The Obama administration says U.S. banks should disclose to the IRS bank accounts owned by foreigners, resurrecting a Clinton-era proposal that was opposed by banking groups and Republicans.
The Internal Revenue Service proposed regulations Jan. 7 that would pave the way for the U.S. for the first time to routinely share information with other governments about their citizens’ deposits in U.S. financial institutions.
The move is designed to help governments around the world pierce bank secrecy, the agency said. It follows a successful three-year effort by the U.S. to pressure Switzerland and its biggest bank, UBS AG, to reveal the U.S. owners of undeclared accounts held offshore.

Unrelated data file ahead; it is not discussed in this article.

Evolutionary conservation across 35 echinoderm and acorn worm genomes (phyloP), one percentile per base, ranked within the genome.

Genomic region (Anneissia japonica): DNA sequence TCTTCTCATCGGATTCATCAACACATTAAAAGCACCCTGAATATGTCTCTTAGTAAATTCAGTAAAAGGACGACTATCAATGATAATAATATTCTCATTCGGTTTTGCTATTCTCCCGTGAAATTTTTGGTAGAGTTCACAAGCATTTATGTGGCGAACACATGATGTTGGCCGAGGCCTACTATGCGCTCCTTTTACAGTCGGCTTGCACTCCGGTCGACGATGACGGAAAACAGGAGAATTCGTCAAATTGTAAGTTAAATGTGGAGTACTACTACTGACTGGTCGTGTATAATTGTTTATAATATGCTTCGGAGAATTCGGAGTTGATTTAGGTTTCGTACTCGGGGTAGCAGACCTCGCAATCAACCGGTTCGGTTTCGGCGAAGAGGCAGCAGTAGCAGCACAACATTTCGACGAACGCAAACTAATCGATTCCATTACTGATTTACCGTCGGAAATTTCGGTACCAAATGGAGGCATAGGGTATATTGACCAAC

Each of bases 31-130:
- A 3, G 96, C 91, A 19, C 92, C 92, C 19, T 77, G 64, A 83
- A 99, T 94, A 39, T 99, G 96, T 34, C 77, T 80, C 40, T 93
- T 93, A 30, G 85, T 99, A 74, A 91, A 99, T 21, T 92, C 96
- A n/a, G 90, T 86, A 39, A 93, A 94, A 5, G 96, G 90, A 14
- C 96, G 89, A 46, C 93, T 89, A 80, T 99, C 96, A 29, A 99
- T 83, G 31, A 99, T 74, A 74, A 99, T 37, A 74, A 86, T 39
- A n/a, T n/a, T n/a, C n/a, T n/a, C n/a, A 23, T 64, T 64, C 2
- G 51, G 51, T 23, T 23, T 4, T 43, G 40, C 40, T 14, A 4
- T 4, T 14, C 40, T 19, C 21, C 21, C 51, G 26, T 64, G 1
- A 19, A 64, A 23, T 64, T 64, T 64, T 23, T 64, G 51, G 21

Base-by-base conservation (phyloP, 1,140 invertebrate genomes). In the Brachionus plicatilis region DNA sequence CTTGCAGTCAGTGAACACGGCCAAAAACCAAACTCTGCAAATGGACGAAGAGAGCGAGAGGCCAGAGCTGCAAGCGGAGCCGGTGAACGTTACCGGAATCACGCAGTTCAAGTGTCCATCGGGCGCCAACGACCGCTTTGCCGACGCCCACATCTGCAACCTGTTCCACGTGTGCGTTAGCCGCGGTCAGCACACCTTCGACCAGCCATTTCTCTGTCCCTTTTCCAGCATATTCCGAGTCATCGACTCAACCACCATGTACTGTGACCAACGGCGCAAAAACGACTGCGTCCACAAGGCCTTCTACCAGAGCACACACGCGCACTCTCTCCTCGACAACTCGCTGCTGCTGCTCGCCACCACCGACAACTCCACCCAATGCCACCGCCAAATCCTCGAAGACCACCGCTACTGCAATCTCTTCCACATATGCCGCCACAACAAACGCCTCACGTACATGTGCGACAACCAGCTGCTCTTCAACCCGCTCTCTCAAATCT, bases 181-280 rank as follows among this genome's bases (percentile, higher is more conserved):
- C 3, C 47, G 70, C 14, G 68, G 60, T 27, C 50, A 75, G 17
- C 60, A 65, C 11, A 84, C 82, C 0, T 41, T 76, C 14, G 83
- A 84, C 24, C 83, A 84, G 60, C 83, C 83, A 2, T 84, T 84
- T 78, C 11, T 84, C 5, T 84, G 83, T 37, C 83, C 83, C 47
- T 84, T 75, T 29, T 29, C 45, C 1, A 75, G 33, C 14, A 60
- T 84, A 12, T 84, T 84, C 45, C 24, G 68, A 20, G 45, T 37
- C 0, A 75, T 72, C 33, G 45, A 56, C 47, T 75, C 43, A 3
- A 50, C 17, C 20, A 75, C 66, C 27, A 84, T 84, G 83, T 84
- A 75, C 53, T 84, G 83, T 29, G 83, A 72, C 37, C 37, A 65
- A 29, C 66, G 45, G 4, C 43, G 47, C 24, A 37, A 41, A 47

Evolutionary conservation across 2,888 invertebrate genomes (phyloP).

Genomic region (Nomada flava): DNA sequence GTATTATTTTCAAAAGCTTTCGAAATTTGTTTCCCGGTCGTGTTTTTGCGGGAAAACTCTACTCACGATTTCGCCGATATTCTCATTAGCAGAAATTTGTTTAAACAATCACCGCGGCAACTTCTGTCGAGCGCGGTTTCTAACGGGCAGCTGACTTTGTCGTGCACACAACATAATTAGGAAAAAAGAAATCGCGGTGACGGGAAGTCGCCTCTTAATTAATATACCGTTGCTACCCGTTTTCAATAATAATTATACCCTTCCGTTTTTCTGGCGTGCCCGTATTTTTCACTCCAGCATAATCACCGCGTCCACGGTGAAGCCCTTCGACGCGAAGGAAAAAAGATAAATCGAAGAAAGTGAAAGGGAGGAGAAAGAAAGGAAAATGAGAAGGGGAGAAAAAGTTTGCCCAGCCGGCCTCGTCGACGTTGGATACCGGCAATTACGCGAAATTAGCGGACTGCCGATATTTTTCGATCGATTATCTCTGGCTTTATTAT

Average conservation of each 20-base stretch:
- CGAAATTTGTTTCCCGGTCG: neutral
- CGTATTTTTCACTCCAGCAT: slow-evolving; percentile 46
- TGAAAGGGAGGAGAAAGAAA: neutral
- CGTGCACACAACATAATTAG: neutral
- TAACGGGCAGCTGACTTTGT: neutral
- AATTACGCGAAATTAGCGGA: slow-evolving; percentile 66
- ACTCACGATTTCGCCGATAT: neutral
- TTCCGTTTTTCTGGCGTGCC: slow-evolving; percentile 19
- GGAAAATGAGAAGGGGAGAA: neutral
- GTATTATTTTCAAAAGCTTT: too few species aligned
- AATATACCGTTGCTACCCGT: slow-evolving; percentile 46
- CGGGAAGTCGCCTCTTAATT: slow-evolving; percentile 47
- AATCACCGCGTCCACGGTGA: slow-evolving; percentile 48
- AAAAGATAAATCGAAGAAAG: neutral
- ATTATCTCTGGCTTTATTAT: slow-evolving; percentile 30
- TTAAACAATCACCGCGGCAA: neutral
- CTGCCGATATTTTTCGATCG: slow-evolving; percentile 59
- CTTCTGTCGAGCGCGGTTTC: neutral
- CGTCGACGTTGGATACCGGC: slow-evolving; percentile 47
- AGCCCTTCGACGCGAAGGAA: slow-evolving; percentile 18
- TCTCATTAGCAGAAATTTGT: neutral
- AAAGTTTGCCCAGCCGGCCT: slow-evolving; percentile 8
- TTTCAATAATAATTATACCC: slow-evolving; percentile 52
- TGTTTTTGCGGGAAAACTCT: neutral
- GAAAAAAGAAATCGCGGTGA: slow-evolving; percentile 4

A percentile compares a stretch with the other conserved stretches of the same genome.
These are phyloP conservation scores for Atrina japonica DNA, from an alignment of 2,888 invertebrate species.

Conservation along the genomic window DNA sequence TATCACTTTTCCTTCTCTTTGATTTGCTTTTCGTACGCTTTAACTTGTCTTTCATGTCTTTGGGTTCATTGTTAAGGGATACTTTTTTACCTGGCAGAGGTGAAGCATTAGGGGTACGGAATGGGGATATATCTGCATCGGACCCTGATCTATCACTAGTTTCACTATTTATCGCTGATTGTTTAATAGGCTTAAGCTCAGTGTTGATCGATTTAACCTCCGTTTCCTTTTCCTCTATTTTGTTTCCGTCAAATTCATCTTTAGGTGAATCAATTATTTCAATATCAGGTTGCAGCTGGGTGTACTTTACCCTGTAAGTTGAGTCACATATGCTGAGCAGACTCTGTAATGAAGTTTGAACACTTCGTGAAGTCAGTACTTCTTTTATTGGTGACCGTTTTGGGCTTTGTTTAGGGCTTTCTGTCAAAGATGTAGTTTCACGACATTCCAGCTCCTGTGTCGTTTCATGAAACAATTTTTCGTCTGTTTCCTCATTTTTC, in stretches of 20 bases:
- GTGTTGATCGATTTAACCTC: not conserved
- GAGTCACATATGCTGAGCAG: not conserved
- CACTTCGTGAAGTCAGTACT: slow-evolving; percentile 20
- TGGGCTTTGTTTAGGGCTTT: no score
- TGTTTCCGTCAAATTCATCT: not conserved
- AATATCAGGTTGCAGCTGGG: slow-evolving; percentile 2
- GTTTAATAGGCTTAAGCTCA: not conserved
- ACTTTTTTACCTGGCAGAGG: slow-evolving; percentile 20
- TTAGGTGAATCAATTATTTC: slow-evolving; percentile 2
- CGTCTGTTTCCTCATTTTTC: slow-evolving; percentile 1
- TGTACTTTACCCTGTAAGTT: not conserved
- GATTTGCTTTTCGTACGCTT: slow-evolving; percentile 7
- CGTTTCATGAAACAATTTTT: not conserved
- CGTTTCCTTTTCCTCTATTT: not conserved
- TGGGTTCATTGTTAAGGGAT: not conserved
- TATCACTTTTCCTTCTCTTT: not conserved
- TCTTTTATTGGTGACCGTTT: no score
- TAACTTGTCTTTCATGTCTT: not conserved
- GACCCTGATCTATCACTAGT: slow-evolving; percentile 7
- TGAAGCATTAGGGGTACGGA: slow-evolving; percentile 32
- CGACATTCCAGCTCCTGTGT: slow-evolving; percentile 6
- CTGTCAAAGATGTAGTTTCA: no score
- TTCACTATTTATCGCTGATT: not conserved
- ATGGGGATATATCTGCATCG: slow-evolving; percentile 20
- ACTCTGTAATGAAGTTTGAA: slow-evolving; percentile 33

“There is a growing global consensus regarding the importance of cooperative information exchange for tax purposes that has developed,” the agency said in a notice in the Jan. 7 Federal Register announcing the proposal.
The IRS proposal comes on the eve of the issuance of separate regulations that will require foreign banks to identify U.S. customers to the IRS and withhold 30 percent of U.S. interest and dividend payments from account holders who provide inadequate information to determine their U.S. status.
(Read More: Bloomberg)